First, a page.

Smith was born in London on 24 July 1862. He came to Australia as a young man, working his passage in a sailing ship. He was editor and part-owner of a suburban newspaper in Hawthorn, Victoria, from 1890 to 1897. In the latter part of the 19th century the movement for the federation of the colonies was growing and Arthur Smith had specialised in political reporting. He represented Reuters and his own agency at the conventions of the late 1890s which preceded Federation, and he attended all sittings of the Commonwealth Parliament in Melbourne from 1901 to 1927. He was active in local politics and was a member of Hawthorn Council from 1893 to 1901, including a term as mayor in 1898-1899. He was the first general president of the AJA (1910), its general secretary for five years, and holder of the AJA’s Gold Badge No. 2.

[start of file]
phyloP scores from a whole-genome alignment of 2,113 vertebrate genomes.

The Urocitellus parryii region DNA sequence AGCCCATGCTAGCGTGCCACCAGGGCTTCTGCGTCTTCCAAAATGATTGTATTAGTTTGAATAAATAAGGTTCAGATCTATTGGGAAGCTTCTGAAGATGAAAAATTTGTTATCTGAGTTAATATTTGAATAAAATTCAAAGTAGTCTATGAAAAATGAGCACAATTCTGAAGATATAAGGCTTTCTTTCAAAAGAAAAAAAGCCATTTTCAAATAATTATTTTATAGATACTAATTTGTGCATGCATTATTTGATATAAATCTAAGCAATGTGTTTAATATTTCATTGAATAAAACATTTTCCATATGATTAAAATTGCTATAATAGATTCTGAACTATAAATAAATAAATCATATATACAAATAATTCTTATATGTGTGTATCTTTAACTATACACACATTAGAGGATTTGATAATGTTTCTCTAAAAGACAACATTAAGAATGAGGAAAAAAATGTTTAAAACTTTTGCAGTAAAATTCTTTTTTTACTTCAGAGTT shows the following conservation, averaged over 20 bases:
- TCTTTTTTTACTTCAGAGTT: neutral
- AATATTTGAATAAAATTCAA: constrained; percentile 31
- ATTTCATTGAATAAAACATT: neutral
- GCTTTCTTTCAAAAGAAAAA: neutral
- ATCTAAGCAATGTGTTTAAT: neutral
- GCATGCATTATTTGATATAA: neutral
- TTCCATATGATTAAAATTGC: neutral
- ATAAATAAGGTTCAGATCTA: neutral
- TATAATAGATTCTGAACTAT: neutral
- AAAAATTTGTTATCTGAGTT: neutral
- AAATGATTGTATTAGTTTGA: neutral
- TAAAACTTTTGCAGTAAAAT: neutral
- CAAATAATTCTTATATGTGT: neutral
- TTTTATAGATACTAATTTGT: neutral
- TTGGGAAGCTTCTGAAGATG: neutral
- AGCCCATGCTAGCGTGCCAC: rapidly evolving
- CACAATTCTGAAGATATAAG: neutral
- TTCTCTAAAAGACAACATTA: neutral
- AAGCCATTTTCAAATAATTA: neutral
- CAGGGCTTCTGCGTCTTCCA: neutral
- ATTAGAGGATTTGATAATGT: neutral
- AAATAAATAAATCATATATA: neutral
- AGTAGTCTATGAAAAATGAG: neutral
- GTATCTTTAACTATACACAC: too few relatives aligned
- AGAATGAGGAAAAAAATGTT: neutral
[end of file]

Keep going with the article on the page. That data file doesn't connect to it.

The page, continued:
Clem Lloyd noted in Profession: Journalist: A History of the Australian Journalists’ Association that Arthur Smith as a journalist also ran his own press agency and was therefore negotiating improved pay and conditions that would cover journalists who were working for his own agency. Smith’s publications included A History of Hawthorn to 1895, and Thirty Years: The Commonwealth of Australia, 1901-31. The latter book was praised by Harry Gordon, the 1976 Arthur Norman Smith lecturer, as a work that displayed ‘[Smith’s] lively wit, his perception, his lucidity and his remarkable ability to be somehow detached and involved at the same time…’
The Australian Journalists’ Association